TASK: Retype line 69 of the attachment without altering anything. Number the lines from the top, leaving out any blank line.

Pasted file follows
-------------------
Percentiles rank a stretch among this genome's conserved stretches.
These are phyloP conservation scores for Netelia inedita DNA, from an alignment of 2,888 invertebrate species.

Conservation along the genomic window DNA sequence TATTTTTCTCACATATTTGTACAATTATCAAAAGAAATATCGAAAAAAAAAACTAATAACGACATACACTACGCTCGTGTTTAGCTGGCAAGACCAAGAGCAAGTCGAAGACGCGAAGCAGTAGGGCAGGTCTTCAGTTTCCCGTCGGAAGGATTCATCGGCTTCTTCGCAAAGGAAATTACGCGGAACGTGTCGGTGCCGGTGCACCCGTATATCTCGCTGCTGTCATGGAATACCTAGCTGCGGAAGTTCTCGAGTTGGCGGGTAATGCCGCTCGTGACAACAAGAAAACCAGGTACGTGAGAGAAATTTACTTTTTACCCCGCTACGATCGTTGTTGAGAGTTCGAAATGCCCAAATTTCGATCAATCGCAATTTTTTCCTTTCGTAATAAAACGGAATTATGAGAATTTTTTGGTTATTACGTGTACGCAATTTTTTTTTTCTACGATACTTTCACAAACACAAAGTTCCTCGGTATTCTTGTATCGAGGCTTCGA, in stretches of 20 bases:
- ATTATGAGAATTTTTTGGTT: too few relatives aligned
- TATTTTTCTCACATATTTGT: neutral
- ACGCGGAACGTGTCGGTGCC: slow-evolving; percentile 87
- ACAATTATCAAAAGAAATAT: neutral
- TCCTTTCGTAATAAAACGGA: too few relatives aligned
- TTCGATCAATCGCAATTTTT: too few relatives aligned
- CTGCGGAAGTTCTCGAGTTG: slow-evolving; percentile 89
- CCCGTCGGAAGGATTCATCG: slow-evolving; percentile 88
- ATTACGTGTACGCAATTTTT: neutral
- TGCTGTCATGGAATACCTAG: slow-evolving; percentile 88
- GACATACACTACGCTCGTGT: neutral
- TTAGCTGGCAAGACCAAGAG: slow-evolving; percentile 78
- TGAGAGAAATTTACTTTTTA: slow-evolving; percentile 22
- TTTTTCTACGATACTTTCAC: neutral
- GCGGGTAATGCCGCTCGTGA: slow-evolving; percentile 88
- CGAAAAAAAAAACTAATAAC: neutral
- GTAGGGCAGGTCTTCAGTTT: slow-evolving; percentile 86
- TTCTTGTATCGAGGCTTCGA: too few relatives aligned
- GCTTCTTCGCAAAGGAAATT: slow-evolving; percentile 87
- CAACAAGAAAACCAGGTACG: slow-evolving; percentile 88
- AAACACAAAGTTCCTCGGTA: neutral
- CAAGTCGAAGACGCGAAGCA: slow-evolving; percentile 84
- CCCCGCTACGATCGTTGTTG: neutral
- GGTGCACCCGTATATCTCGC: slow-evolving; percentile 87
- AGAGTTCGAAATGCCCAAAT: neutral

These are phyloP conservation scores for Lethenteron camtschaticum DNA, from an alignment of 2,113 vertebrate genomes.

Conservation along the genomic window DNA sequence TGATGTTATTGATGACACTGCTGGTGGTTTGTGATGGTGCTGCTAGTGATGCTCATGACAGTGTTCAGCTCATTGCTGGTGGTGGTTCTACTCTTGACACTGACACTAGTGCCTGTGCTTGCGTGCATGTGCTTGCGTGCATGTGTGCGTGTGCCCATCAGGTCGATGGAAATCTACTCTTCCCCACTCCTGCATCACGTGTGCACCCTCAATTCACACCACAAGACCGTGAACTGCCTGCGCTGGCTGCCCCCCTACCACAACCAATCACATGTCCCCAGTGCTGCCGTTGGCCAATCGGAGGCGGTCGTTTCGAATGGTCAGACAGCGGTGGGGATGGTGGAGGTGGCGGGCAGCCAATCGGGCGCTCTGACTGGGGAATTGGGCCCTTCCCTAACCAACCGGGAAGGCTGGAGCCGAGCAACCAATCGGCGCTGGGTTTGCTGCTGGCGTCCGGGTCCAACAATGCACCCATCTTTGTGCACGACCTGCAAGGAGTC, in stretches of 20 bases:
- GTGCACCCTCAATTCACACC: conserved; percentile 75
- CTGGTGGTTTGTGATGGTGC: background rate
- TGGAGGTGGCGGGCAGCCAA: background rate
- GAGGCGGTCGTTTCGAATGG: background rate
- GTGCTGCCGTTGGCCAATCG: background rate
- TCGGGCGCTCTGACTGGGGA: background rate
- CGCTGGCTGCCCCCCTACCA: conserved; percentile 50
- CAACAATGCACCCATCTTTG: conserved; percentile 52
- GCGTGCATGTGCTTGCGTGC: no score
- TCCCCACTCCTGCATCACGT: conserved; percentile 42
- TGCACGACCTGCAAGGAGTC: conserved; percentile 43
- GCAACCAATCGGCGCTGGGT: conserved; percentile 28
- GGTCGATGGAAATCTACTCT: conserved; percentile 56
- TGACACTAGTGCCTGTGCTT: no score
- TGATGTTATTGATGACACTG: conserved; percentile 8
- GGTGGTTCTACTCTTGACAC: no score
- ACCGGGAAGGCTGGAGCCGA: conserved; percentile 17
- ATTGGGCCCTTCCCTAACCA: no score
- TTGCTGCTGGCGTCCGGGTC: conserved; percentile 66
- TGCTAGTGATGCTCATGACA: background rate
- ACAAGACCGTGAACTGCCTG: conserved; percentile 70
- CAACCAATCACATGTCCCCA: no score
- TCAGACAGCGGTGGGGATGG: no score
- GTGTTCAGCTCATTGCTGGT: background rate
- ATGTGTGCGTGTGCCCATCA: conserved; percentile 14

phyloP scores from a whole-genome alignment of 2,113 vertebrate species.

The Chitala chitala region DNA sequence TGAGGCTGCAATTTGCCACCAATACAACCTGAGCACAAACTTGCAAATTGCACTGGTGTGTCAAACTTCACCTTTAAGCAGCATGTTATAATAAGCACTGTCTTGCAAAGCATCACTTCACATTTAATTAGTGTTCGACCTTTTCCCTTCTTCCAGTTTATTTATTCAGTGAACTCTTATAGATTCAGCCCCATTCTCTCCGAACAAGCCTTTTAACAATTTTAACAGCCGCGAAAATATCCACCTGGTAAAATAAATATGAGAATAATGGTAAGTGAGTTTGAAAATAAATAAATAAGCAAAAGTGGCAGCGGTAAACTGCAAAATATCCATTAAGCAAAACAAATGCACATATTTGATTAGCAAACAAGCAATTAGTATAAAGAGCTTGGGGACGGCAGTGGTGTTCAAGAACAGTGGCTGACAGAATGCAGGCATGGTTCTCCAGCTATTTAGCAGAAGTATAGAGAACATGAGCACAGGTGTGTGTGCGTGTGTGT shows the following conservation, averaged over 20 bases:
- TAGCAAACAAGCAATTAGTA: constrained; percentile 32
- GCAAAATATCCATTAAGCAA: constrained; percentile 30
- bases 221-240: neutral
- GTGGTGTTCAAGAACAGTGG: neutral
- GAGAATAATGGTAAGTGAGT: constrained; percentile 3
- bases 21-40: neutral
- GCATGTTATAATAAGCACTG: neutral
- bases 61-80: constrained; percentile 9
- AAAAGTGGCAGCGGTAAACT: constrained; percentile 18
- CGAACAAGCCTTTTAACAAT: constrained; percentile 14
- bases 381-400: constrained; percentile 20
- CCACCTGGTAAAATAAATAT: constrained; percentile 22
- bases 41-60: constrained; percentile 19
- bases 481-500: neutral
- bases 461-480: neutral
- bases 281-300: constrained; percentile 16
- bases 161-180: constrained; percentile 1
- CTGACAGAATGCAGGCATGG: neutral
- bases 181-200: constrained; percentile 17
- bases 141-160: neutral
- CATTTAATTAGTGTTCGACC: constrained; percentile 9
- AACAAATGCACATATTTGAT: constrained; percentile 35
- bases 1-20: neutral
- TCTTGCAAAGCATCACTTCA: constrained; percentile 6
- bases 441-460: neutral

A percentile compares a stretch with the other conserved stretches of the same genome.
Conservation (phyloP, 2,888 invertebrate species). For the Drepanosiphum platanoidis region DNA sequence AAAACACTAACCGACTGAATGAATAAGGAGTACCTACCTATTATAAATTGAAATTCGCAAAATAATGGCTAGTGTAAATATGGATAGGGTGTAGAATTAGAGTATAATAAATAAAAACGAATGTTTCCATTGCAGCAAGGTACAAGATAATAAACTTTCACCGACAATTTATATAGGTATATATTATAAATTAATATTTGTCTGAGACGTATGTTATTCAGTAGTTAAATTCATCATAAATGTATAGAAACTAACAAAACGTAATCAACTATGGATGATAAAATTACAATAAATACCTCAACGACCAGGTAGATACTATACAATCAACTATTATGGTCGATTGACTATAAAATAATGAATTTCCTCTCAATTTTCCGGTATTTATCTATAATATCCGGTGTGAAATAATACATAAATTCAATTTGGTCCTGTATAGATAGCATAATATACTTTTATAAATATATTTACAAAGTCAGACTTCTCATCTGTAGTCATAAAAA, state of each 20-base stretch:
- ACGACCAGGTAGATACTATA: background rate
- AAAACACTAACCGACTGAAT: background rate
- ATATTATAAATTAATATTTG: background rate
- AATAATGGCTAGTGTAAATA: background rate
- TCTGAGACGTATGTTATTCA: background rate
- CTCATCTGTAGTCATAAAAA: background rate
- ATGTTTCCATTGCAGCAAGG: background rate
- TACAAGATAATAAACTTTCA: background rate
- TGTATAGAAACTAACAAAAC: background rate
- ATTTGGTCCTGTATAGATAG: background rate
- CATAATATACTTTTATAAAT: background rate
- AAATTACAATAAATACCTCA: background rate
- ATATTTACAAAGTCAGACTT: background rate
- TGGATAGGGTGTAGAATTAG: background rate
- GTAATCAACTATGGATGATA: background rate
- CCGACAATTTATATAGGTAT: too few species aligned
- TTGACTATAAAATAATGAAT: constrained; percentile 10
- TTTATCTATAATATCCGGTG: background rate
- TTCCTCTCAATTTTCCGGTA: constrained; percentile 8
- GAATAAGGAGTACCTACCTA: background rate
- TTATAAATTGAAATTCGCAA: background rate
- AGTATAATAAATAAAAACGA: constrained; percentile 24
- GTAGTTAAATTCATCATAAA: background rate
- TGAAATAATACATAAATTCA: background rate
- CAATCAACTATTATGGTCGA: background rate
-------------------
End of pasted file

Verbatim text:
- CCACCTGGTAAAATAAATAT: constrained; percentile 22